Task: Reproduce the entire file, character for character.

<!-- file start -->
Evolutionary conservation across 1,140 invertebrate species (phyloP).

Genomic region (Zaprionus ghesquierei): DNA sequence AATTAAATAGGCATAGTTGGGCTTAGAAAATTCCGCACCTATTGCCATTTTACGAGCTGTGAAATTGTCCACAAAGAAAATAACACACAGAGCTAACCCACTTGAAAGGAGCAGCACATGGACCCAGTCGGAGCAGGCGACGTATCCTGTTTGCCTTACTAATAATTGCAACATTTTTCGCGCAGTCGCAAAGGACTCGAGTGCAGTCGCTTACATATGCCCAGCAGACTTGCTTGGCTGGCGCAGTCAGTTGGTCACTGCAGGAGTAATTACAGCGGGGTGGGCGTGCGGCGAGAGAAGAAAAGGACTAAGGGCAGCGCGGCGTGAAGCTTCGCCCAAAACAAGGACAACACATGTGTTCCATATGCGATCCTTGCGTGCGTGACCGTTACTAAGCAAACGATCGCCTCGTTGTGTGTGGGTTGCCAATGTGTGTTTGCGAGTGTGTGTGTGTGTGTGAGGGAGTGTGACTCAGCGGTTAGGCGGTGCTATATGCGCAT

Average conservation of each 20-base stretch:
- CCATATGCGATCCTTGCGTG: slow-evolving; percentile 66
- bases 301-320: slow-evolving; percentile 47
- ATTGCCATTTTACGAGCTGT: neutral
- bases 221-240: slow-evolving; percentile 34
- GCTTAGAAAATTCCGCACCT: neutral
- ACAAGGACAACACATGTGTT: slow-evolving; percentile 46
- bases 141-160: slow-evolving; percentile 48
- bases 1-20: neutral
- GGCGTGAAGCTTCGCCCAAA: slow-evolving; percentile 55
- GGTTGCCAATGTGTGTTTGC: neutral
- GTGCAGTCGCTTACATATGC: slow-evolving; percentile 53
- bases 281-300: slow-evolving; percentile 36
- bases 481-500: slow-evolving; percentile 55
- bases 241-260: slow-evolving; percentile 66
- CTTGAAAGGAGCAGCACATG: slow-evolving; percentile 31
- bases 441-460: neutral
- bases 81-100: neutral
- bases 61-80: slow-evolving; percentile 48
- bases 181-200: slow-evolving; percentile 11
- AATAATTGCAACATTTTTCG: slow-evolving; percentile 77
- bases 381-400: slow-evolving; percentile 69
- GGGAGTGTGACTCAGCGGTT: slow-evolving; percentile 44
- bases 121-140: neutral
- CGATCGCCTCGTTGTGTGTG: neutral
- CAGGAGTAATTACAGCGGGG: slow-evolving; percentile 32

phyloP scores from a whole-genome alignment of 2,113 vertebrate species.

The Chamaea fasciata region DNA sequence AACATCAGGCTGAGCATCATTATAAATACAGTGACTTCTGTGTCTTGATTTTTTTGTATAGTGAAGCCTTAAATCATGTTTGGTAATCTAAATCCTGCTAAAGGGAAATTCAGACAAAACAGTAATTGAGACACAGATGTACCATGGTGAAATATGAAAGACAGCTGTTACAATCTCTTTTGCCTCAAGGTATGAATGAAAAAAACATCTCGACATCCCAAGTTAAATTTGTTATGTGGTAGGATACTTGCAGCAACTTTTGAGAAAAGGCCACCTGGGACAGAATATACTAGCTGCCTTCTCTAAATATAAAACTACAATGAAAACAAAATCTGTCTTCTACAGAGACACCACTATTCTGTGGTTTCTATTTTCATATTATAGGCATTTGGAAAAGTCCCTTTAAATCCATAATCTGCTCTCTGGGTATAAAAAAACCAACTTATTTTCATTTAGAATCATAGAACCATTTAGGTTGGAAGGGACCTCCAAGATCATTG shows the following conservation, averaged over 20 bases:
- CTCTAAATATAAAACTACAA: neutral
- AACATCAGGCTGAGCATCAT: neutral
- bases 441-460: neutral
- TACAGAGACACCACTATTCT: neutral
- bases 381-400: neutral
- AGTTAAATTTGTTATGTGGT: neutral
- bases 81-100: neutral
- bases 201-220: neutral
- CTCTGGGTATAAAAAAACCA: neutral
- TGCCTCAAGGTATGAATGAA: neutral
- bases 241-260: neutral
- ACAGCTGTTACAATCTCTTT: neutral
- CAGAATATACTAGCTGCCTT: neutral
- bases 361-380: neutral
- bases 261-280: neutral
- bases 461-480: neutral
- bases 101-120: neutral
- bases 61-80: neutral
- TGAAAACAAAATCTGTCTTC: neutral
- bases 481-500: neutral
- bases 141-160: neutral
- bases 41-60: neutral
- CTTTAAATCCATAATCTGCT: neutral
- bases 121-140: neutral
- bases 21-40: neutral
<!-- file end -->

Evolutionary conservation across 1,140 invertebrate species (phyloP).

Genomic region (Zaprionus ghesquierei): DNA sequence AATTAAATAGGCATAGTTGGGCTTAGAAAATTCCGCACCTATTGCCATTTTACGAGCTGTGAAATTGTCCACAAAGAAAATAACACACAGAGCTAACCCACTTGAAAGGAGCAGCACATGGACCCAGTCGGAGCAGGCGACGTATCCTGTTTGCCTTACTAATAATTGCAACATTTTTCGCGCAGTCGCAAAGGACTCGAGTGCAGTCGCTTACATATGCCCAGCAGACTTGCTTGGCTGGCGCAGTCAGTTGGTCACTGCAGGAGTAATTACAGCGGGGTGGGCGTGCGGCGAGAGAAGAAAAGGACTAAGGGCAGCGCGGCGTGAAGCTTCGCCCAAAACAAGGACAACACATGTGTTCCATATGCGATCCTTGCGTGCGTGACCGTTACTAAGCAAACGATCGCCTCGTTGTGTGTGGGTTGCCAATGTGTGTTTGCGAGTGTGTGTGTGTGTGTGAGGGAGTGTGACTCAGCGGTTAGGCGGTGCTATATGCGCAT

Average conservation of each 20-base stretch:
- CCATATGCGATCCTTGCGTG: slow-evolving; percentile 66
- bases 301-320: slow-evolving; percentile 47
- ATTGCCATTTTACGAGCTGT: neutral
- bases 221-240: slow-evolving; percentile 34
- GCTTAGAAAATTCCGCACCT: neutral
- ACAAGGACAACACATGTGTT: slow-evolving; percentile 46
- bases 141-160: slow-evolving; percentile 48
- bases 1-20: neutral
- GGCGTGAAGCTTCGCCCAAA: slow-evolving; percentile 55
- GGTTGCCAATGTGTGTTTGC: neutral
- GTGCAGTCGCTTACATATGC: slow-evolving; percentile 53
- bases 281-300: slow-evolving; percentile 36
- bases 481-500: slow-evolving; percentile 55
- bases 241-260: slow-evolving; percentile 66
- CTTGAAAGGAGCAGCACATG: slow-evolving; percentile 31
- bases 441-460: neutral
- bases 81-100: neutral
- bases 61-80: slow-evolving; percentile 48
- bases 181-200: slow-evolving; percentile 11
- AATAATTGCAACATTTTTCG: slow-evolving; percentile 77
- bases 381-400: slow-evolving; percentile 69
- GGGAGTGTGACTCAGCGGTT: slow-evolving; percentile 44
- bases 121-140: neutral
- CGATCGCCTCGTTGTGTGTG: neutral
- CAGGAGTAATTACAGCGGGG: slow-evolving; percentile 32

phyloP scores from a whole-genome alignment of 2,113 vertebrate species.

The Chamaea fasciata region DNA sequence AACATCAGGCTGAGCATCATTATAAATACAGTGACTTCTGTGTCTTGATTTTTTTGTATAGTGAAGCCTTAAATCATGTTTGGTAATCTAAATCCTGCTAAAGGGAAATTCAGACAAAACAGTAATTGAGACACAGATGTACCATGGTGAAATATGAAAGACAGCTGTTACAATCTCTTTTGCCTCAAGGTATGAATGAAAAAAACATCTCGACATCCCAAGTTAAATTTGTTATGTGGTAGGATACTTGCAGCAACTTTTGAGAAAAGGCCACCTGGGACAGAATATACTAGCTGCCTTCTCTAAATATAAAACTACAATGAAAACAAAATCTGTCTTCTACAGAGACACCACTATTCTGTGGTTTCTATTTTCATATTATAGGCATTTGGAAAAGTCCCTTTAAATCCATAATCTGCTCTCTGGGTATAAAAAAACCAACTTATTTTCATTTAGAATCATAGAACCATTTAGGTTGGAAGGGACCTCCAAGATCATTG shows the following conservation, averaged over 20 bases:
- CTCTAAATATAAAACTACAA: neutral
- AACATCAGGCTGAGCATCAT: neutral
- bases 441-460: neutral
- TACAGAGACACCACTATTCT: neutral
- bases 381-400: neutral
- AGTTAAATTTGTTATGTGGT: neutral
- bases 81-100: neutral
- bases 201-220: neutral
- CTCTGGGTATAAAAAAACCA: neutral
- TGCCTCAAGGTATGAATGAA: neutral
- bases 241-260: neutral
- ACAGCTGTTACAATCTCTTT: neutral
- CAGAATATACTAGCTGCCTT: neutral
- bases 361-380: neutral
- bases 261-280: neutral
- bases 461-480: neutral
- bases 101-120: neutral
- bases 61-80: neutral
- TGAAAACAAAATCTGTCTTC: neutral
- bases 481-500: neutral
- bases 141-160: neutral
- bases 41-60: neutral
- CTTTAAATCCATAATCTGCT: neutral
- bases 121-140: neutral
- bases 21-40: neutral